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Considering Move to Big Island of Hawaii

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#1 ChristinaLeGrand

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Posted 15 January 2013 - 06:00 PM

Hello All,

In searching for a good place for retirement (some years from now), the idea of the Big Island of Hawaii has come up. Does anyone on this forum live there? Would anyone be willing to share thoughts or opinions on what "back yard" (e.g., from your own roll-off, not up at Mauna Kea) observing might be like on any given night: cloud cover, humidity, sky quality regarding darkness, seeing, transparency? I realize that the west side of the island is the dry side. But can the observing be really good from your house? There are no Clear Sky Clocks for Hawaii, and I am having a difficult time finding good information.

Thank you for any info!

Christina LeGrand

#2 kfiscus

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Posted 15 January 2013 - 07:20 PM

I think you can contact CSC and have a place added. Besides the seeing what about the cost of living? I've heard that to be a real buggaboo.

#3 ChristinaLeGrand

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Posted 15 January 2013 - 08:00 PM

Hello Ken,

Thank you for your note. The cost of living is high there but it should be manageable. It could be worth it if you can do quality observing from the back yard. I was on the Big Island once, but was not thinking of it as a future place of residence at the time.

Thanks again for the post,
Christina

#4 docchilie

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Posted 15 January 2013 - 09:07 PM

I do business on Maui and Oahu on a regular basis and know a lot of people who live there. There are two types, those who stay forever, and those the islands shrink for every year until they run screaming. Most of the people I know are middle aged so it might be different for those that are near/at retirement age. The split seems to be 50/50. So that is my first warning.

As to the rest, I know cloud cover can be a problem in places as well as LP.

#5 psandelle

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Posted 15 January 2013 - 09:12 PM

Stay on Kona-side and it's very good, clear, dry weather. And there's full-on light ordinances on the island (because of the observatories on top). I'm going to get a house there in the future as a place to hang. Very pretty skies.

Paul

#6 ChristinaLeGrand

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Posted 15 January 2013 - 10:29 PM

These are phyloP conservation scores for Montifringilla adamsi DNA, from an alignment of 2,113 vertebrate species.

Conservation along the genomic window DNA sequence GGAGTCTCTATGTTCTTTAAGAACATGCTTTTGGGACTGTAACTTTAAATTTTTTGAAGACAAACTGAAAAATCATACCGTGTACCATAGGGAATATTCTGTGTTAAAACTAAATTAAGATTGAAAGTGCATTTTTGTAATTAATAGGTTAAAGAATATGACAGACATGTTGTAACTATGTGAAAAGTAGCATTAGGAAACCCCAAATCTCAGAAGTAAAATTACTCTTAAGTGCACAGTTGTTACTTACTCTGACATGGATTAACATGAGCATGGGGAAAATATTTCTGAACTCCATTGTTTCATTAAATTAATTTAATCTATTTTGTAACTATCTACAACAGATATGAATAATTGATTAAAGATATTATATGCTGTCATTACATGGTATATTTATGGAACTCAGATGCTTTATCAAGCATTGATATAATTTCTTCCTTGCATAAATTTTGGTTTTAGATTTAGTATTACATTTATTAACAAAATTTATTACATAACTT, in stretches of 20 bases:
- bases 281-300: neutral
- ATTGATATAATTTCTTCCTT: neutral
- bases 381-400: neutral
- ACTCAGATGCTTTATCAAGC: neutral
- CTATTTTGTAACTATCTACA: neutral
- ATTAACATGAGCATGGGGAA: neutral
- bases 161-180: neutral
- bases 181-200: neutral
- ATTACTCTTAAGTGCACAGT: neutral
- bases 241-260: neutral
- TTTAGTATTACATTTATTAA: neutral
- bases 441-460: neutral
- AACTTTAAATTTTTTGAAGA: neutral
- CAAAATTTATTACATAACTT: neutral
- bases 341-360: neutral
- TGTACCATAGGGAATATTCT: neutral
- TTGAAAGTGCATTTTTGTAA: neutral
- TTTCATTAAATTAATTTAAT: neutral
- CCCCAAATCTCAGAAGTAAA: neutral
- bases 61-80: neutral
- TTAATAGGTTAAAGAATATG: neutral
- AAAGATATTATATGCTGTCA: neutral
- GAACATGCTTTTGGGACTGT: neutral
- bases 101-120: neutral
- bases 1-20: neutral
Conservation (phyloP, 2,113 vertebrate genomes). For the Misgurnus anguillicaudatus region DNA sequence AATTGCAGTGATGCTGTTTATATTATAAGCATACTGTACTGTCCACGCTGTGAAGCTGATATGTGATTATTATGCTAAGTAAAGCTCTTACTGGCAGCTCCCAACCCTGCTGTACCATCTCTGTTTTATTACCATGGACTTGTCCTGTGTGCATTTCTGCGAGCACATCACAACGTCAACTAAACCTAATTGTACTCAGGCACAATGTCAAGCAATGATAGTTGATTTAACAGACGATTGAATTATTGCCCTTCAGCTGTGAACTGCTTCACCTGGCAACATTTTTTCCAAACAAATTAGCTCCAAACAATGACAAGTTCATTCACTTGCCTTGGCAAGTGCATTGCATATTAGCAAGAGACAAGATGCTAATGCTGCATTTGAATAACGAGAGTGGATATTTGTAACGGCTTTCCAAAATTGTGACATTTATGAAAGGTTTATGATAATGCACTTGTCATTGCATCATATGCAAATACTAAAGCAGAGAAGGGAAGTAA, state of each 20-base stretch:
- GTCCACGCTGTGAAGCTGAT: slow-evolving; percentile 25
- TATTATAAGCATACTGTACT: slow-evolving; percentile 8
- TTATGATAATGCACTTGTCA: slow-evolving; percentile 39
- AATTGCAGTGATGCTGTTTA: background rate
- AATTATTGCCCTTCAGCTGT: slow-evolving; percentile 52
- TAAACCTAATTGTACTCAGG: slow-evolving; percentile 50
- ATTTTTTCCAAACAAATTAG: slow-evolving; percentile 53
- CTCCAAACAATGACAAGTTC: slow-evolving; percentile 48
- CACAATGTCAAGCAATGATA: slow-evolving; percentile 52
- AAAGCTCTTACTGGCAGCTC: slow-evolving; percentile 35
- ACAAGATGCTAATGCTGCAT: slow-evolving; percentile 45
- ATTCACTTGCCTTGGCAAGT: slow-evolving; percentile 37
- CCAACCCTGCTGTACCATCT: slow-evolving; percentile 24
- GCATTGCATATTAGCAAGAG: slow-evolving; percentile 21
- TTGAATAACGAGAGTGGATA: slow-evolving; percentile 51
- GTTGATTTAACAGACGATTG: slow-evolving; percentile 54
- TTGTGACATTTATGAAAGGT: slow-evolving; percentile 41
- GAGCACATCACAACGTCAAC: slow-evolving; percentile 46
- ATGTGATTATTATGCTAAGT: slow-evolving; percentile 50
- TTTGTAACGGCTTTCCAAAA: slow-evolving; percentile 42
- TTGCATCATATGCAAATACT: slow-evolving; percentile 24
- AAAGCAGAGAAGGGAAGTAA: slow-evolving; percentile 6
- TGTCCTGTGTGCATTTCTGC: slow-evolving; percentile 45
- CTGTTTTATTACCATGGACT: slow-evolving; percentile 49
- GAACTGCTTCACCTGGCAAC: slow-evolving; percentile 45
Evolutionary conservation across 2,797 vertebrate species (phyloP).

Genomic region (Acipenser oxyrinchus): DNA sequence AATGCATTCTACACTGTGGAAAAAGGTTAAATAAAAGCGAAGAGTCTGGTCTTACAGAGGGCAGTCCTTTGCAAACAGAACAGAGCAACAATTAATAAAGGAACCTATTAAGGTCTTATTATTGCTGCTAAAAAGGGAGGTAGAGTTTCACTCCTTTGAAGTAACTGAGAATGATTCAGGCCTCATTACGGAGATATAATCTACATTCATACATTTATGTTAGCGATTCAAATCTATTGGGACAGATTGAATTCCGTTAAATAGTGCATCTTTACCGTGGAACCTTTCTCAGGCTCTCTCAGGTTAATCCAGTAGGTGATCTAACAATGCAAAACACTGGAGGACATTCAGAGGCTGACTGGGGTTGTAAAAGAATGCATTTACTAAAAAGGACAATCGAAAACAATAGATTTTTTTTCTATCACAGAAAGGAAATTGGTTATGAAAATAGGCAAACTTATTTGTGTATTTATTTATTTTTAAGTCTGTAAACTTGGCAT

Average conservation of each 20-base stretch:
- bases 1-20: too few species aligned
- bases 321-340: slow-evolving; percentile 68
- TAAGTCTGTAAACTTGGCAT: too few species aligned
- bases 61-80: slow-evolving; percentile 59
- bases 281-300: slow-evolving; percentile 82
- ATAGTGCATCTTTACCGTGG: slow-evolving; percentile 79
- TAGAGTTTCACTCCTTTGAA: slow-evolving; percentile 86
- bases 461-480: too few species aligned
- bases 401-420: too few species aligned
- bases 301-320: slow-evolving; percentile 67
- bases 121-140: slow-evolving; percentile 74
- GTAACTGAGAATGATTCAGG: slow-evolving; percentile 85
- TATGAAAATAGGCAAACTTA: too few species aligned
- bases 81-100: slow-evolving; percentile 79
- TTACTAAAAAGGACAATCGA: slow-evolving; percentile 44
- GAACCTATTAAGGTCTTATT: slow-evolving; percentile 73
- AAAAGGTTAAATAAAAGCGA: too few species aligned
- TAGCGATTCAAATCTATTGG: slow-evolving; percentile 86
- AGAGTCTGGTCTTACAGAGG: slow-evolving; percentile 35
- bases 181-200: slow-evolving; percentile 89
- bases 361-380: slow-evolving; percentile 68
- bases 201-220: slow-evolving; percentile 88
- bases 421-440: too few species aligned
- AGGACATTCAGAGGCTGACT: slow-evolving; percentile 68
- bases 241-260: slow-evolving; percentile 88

Thank you for the input!

#7 ChristinaLeGrand

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Posted 15 January 2013 - 10:31 PM

Thank you for the input! It is good to know that the weather is good on the Kona side, and also about the lighting ordinances. I appreciate the info - thanks again!

#8 bunyon

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Posted 16 January 2013 - 08:20 AM

I've had a few observing sessions higher up and they were spectacular. I know absolutely nothing of prices in the area, but if you're looking to move for night skies and not ocean access, I'd try to find something at higher elevation on the west side. It may lower the price of land/house quite a bit (though, again, I know nothing, just that it seems most people retiring to Hawaii are doing it for beaches and warmth).

The other not inconsequential feature is that it is a good bit farther south than CONUS. Lots of cool southern treats pop up high enough to see. Good luck.

#9 ChristinaLeGrand

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Posted 16 January 2013 - 01:08 PM

Thank you for the info! We have observed up on Mauna Kea, and it was spectacular, as you mention. While my husband and I are also certified open water divers, we mainly want to live there for the astronomy, and would plan to locate away from the actual coast. And yes, regular access to those southern objects would be fabulous! Thank you again for writing. Christina

#10 kenrenard

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Posted 16 January 2013 - 01:10 PM

Stephen O'Meara lives in Volcano Hawaii according to his books. He says the skies are world class. I would tend to believe a very skilled observer as he.

Good Luck with your Move. Hope you have warm weather and clear skies.

Ken

#11 MikeRatcliff

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Posted 16 January 2013 - 03:59 PM

There is a long-time member of Cloudy Nights named "Erik" (that's his CN name) who moved to Hawaii a few years ago. He runs another astronomy site: http://www.starstuff-forums.com and you could probably contact him there.

Mike

#12 ChristinaLeGrand

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Posted 16 January 2013 - 04:03 PM

Wow - thank you, Mike! Will do! Best Regards, Christina

#13 ChristinaLeGrand

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Posted 16 January 2013 - 06:46 PM